They are made of zirconium oxide, a chemical compound used to form the sensor’s thermal-driven electrochemical fuel cell.
One of the toughest components to sell as a maintenance item, or even a replacement item, is an oxygen sensor.
EGR systems put a small amount of inert gas into the combustion chamber to control the temperatures.
When oxygen sensors are tested, manufacturers will introduce small amounts of oil to measure sensitivity.
One of the problems with ethanol is how it reacts to water in the air and in the tank.
If an O2 sensor is not reading properly or is borderline, it should be replaced regardless of its age or mileage.
The DPF is designed to store the soot and ash, to later burn them off during a regeneration cycle.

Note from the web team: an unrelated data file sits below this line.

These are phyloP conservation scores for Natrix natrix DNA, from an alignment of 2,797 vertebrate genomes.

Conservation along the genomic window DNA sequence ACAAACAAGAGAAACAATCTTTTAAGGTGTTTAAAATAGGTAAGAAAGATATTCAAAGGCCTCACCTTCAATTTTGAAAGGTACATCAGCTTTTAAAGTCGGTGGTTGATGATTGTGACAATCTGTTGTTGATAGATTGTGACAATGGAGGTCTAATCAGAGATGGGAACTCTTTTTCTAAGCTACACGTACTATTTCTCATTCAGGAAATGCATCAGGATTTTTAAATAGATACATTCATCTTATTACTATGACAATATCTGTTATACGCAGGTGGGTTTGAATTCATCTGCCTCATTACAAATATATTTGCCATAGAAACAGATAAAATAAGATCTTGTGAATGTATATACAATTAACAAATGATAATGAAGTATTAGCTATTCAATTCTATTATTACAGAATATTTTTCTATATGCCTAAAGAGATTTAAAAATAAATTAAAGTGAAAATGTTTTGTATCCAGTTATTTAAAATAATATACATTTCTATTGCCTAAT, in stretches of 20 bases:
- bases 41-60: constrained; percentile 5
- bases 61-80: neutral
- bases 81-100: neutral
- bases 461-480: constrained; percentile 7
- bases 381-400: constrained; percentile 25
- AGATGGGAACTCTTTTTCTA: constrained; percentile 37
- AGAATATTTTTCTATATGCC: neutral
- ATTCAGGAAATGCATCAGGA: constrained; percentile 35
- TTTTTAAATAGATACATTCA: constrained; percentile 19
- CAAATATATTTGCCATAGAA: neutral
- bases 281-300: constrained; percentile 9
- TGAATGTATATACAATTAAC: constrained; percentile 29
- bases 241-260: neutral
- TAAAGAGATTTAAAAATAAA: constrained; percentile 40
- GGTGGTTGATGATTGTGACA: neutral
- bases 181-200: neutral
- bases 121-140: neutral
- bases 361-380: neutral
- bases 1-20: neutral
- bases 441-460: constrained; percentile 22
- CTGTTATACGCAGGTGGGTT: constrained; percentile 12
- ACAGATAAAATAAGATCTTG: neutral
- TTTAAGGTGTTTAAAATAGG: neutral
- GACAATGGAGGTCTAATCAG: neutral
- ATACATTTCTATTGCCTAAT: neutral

Just like a DPF, a gasoline particulate filter (GPF) traps and stores soot particles in the exhaust stream.
As miles accumulate, O2 sensors effectively “catch a cold,” meaning they can’t breathe like they should.
Reducing emissions to acceptable levels is achieved through a four-stage process.
To begin, an internal combustion engine creates heat energy by igniting a mixture of gasoline and atmospheric oxygen with a high-voltage spark.
It is not that the repair itself is overly complicated; it is the paperwork, laws and warranty issues that can be the real headache.